What Is a Marginal Lender?

A marginal lender is a lender (such as a bank) that will only make a loan at or above a particular rate of interest. Put differently, it is a lender that is willing to make a loan the current interest rate, but will no longer care to make the same loan at any lower interest rate.

Understanding Marginal Lenders

In the free market for borrowing and lending, banks and other financial institutions serve as the suppliers of credit, in the form of loans, made to businesses and individuals. The rate of interest in the market for different types of loans and for different credit risks is determined by supply and demand, just like any other market. For instance, if there is a surge of housing demand, then many more people may be interested in obtaining a mortgage and so interest rates on mortgages may tick up.

A marginal lender is one who is willing to participate in extending loans in a given credit market at the prevailing level of interest rates (or higher); however, they are not willing to issue loans for any interest rate lower than the market rate - even if somebody else might. They are willing to lend "on the margin" but not below that margin.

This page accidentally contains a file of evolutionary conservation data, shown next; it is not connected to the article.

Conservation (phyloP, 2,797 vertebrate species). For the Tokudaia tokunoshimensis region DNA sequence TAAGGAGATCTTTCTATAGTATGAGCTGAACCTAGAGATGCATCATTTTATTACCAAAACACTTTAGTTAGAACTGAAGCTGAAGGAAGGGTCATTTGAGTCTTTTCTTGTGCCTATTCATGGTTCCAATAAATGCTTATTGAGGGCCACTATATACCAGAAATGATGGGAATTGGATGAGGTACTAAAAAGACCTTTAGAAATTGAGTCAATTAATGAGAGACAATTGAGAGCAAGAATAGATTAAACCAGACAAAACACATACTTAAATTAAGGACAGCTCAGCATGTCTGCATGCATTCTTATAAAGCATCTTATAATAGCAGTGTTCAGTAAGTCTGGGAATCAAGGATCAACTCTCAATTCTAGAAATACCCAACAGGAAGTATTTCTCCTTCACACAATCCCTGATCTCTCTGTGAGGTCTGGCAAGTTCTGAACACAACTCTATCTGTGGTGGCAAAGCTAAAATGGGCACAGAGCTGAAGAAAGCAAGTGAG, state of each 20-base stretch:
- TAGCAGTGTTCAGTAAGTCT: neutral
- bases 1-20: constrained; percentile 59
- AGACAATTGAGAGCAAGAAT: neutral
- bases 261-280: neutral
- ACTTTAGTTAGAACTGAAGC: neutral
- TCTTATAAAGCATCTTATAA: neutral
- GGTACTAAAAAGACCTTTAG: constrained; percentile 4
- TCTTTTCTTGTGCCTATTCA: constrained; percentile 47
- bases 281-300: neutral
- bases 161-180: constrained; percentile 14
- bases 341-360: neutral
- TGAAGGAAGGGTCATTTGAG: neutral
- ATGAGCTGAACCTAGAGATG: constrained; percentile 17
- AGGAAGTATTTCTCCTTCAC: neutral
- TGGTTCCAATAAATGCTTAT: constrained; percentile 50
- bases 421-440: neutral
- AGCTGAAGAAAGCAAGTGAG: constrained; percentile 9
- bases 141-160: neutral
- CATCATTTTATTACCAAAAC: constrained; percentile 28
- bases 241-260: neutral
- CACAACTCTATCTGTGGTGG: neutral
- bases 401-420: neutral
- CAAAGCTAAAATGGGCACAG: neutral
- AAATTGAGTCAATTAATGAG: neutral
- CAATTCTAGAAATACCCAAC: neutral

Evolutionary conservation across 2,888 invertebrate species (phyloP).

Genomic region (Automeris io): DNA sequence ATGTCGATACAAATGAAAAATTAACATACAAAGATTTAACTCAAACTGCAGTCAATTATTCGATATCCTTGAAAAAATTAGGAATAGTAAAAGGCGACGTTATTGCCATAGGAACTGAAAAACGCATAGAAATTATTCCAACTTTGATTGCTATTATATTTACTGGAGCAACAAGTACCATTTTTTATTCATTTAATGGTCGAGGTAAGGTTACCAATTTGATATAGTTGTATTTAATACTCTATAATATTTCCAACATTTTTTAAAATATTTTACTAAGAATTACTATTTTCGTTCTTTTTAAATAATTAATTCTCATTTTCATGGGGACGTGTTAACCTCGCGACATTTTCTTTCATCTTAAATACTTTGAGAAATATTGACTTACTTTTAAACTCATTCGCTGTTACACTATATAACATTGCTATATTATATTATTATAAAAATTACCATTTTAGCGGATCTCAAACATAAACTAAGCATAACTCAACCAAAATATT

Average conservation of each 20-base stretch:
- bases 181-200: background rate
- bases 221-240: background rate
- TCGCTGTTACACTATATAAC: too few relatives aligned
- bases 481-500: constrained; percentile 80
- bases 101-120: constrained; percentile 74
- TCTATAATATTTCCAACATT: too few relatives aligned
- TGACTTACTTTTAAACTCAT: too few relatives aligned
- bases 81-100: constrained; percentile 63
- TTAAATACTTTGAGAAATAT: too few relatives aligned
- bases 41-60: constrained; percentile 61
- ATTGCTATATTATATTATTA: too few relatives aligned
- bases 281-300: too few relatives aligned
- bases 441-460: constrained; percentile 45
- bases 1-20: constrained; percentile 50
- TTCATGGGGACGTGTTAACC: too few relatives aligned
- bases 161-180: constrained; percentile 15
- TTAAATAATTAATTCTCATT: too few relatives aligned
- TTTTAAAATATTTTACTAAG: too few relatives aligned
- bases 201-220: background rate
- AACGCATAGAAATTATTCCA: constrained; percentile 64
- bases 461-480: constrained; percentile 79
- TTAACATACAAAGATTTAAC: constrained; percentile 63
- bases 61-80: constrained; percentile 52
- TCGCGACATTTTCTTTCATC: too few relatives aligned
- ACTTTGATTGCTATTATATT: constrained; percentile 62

Key Takeaways

  • A marginal lender is a lender that will only make a loan at or above a particular rate of interest.
  • Put differently, it is a lender that is willing to make a loan the current interest rate, but will no longer care to make the same loan at any lower interest rate.
  • A marginal lender should not be confused with margin lending in securities markets or overnight lending between banks.

Avoid Margin Confusion

A marginal lender should not be confused with a margin lender, which is a brokerage that lends money to investors who wish to make trades with borrowed funds using collateral they already own. Margin trading is risky because it can amplify investment losses.

A marginal lender should also not be confused with marginal lending, which is the overnight liquidity provided to banks through the European Central Bank's marginal lending facility against the presentation of sufficient eligible assets. It is the equivalent of the Federal Reserve's Discount Window in the United States. The interest rate on these loans is called the marginal lending rate, and is one of the three interest rates the ECB sets every six weeks as part of its monetary policy. The two other interest rates are the deposit facility rate, the interest banks receive for depositing money with the central bank overnight, and the MRO rate, which is the cost of borrowing from the central bank for one week.